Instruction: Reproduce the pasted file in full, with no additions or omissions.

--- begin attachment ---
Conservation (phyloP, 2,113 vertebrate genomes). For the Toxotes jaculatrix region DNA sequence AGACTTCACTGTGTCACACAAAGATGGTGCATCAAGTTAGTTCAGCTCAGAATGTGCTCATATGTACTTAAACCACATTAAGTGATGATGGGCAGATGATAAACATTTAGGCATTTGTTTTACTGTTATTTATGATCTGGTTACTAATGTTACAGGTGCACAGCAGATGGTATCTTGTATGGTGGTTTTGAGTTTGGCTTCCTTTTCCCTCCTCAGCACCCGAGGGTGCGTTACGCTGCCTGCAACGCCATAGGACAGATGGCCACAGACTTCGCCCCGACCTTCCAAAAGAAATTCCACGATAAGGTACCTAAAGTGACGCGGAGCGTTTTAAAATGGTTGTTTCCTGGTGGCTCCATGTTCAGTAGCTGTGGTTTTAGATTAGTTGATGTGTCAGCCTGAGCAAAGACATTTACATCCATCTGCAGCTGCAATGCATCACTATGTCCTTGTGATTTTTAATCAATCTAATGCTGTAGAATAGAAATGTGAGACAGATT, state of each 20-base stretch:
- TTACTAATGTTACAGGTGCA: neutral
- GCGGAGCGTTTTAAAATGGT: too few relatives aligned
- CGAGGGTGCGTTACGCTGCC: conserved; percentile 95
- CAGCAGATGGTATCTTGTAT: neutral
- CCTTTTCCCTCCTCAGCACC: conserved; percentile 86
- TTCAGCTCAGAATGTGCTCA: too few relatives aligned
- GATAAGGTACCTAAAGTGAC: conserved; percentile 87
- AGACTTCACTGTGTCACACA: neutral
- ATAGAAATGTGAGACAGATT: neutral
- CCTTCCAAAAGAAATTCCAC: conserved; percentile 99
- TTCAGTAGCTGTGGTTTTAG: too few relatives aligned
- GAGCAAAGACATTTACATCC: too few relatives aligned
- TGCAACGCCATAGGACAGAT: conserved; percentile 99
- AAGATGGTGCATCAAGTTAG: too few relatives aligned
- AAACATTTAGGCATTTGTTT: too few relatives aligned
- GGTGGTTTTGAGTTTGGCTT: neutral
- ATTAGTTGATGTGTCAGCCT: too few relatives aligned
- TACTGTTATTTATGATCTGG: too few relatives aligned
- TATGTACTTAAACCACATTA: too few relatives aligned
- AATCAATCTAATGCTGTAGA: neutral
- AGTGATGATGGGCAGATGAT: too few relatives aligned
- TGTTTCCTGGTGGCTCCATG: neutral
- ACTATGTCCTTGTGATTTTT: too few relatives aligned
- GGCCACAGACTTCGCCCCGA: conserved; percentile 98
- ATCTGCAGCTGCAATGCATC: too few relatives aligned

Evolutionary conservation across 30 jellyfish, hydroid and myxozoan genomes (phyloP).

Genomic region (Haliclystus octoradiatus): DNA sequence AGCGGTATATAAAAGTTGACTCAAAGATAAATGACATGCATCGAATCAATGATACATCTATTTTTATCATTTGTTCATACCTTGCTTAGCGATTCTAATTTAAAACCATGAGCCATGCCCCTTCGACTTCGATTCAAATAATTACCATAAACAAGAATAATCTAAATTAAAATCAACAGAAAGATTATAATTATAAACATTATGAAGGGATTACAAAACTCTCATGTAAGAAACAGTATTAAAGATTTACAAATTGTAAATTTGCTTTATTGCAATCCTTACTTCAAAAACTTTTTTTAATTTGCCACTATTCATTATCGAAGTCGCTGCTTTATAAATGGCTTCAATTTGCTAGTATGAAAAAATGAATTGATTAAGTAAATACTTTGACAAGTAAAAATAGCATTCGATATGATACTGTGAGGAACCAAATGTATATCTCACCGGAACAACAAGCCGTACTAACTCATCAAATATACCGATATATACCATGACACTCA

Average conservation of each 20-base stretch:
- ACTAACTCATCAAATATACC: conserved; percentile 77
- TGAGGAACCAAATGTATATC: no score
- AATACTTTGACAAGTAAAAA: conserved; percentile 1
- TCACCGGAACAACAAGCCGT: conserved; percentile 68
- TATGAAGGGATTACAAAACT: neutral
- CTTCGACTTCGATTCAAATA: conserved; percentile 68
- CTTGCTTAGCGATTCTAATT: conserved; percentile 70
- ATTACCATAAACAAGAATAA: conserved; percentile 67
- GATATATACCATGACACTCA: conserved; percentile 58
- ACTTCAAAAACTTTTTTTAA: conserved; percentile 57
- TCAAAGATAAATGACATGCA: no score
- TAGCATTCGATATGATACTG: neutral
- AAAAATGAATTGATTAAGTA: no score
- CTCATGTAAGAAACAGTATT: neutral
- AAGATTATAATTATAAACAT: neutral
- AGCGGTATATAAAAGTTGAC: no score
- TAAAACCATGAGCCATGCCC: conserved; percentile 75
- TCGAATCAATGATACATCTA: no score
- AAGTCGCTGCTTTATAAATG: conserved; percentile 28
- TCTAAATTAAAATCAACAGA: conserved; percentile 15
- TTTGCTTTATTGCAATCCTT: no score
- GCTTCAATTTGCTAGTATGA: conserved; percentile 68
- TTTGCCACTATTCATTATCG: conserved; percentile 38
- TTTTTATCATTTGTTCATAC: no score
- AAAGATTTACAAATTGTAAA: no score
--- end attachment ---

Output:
Conservation (phyloP, 2,113 vertebrate genomes). For the Toxotes jaculatrix region DNA sequence AGACTTCACTGTGTCACACAAAGATGGTGCATCAAGTTAGTTCAGCTCAGAATGTGCTCATATGTACTTAAACCACATTAAGTGATGATGGGCAGATGATAAACATTTAGGCATTTGTTTTACTGTTATTTATGATCTGGTTACTAATGTTACAGGTGCACAGCAGATGGTATCTTGTATGGTGGTTTTGAGTTTGGCTTCCTTTTCCCTCCTCAGCACCCGAGGGTGCGTTACGCTGCCTGCAACGCCATAGGACAGATGGCCACAGACTTCGCCCCGACCTTCCAAAAGAAATTCCACGATAAGGTACCTAAAGTGACGCGGAGCGTTTTAAAATGGTTGTTTCCTGGTGGCTCCATGTTCAGTAGCTGTGGTTTTAGATTAGTTGATGTGTCAGCCTGAGCAAAGACATTTACATCCATCTGCAGCTGCAATGCATCACTATGTCCTTGTGATTTTTAATCAATCTAATGCTGTAGAATAGAAATGTGAGACAGATT, state of each 20-base stretch:
- TTACTAATGTTACAGGTGCA: neutral
- GCGGAGCGTTTTAAAATGGT: too few relatives aligned
- CGAGGGTGCGTTACGCTGCC: conserved; percentile 95
- CAGCAGATGGTATCTTGTAT: neutral
- CCTTTTCCCTCCTCAGCACC: conserved; percentile 86
- TTCAGCTCAGAATGTGCTCA: too few relatives aligned
- GATAAGGTACCTAAAGTGAC: conserved; percentile 87
- AGACTTCACTGTGTCACACA: neutral
- ATAGAAATGTGAGACAGATT: neutral
- CCTTCCAAAAGAAATTCCAC: conserved; percentile 99
- TTCAGTAGCTGTGGTTTTAG: too few relatives aligned
- GAGCAAAGACATTTACATCC: too few relatives aligned
- TGCAACGCCATAGGACAGAT: conserved; percentile 99
- AAGATGGTGCATCAAGTTAG: too few relatives aligned
- AAACATTTAGGCATTTGTTT: too few relatives aligned
- GGTGGTTTTGAGTTTGGCTT: neutral
- ATTAGTTGATGTGTCAGCCT: too few relatives aligned
- TACTGTTATTTATGATCTGG: too few relatives aligned
- TATGTACTTAAACCACATTA: too few relatives aligned
- AATCAATCTAATGCTGTAGA: neutral
- AGTGATGATGGGCAGATGAT: too few relatives aligned
- TGTTTCCTGGTGGCTCCATG: neutral
- ACTATGTCCTTGTGATTTTT: too few relatives aligned
- GGCCACAGACTTCGCCCCGA: conserved; percentile 98
- ATCTGCAGCTGCAATGCATC: too few relatives aligned

Evolutionary conservation across 30 jellyfish, hydroid and myxozoan genomes (phyloP).

Genomic region (Haliclystus octoradiatus): DNA sequence AGCGGTATATAAAAGTTGACTCAAAGATAAATGACATGCATCGAATCAATGATACATCTATTTTTATCATTTGTTCATACCTTGCTTAGCGATTCTAATTTAAAACCATGAGCCATGCCCCTTCGACTTCGATTCAAATAATTACCATAAACAAGAATAATCTAAATTAAAATCAACAGAAAGATTATAATTATAAACATTATGAAGGGATTACAAAACTCTCATGTAAGAAACAGTATTAAAGATTTACAAATTGTAAATTTGCTTTATTGCAATCCTTACTTCAAAAACTTTTTTTAATTTGCCACTATTCATTATCGAAGTCGCTGCTTTATAAATGGCTTCAATTTGCTAGTATGAAAAAATGAATTGATTAAGTAAATACTTTGACAAGTAAAAATAGCATTCGATATGATACTGTGAGGAACCAAATGTATATCTCACCGGAACAACAAGCCGTACTAACTCATCAAATATACCGATATATACCATGACACTCA

Average conservation of each 20-base stretch:
- ACTAACTCATCAAATATACC: conserved; percentile 77
- TGAGGAACCAAATGTATATC: no score
- AATACTTTGACAAGTAAAAA: conserved; percentile 1
- TCACCGGAACAACAAGCCGT: conserved; percentile 68
- TATGAAGGGATTACAAAACT: neutral
- CTTCGACTTCGATTCAAATA: conserved; percentile 68
- CTTGCTTAGCGATTCTAATT: conserved; percentile 70
- ATTACCATAAACAAGAATAA: conserved; percentile 67
- GATATATACCATGACACTCA: conserved; percentile 58
- ACTTCAAAAACTTTTTTTAA: conserved; percentile 57
- TCAAAGATAAATGACATGCA: no score
- TAGCATTCGATATGATACTG: neutral
- AAAAATGAATTGATTAAGTA: no score
- CTCATGTAAGAAACAGTATT: neutral
- AAGATTATAATTATAAACAT: neutral
- AGCGGTATATAAAAGTTGAC: no score
- TAAAACCATGAGCCATGCCC: conserved; percentile 75
- TCGAATCAATGATACATCTA: no score
- AAGTCGCTGCTTTATAAATG: conserved; percentile 28
- TCTAAATTAAAATCAACAGA: conserved; percentile 15
- TTTGCTTTATTGCAATCCTT: no score
- GCTTCAATTTGCTAGTATGA: conserved; percentile 68
- TTTGCCACTATTCATTATCG: conserved; percentile 38
- TTTTTATCATTTGTTCATAC: no score
- AAAGATTTACAAATTGTAAA: no score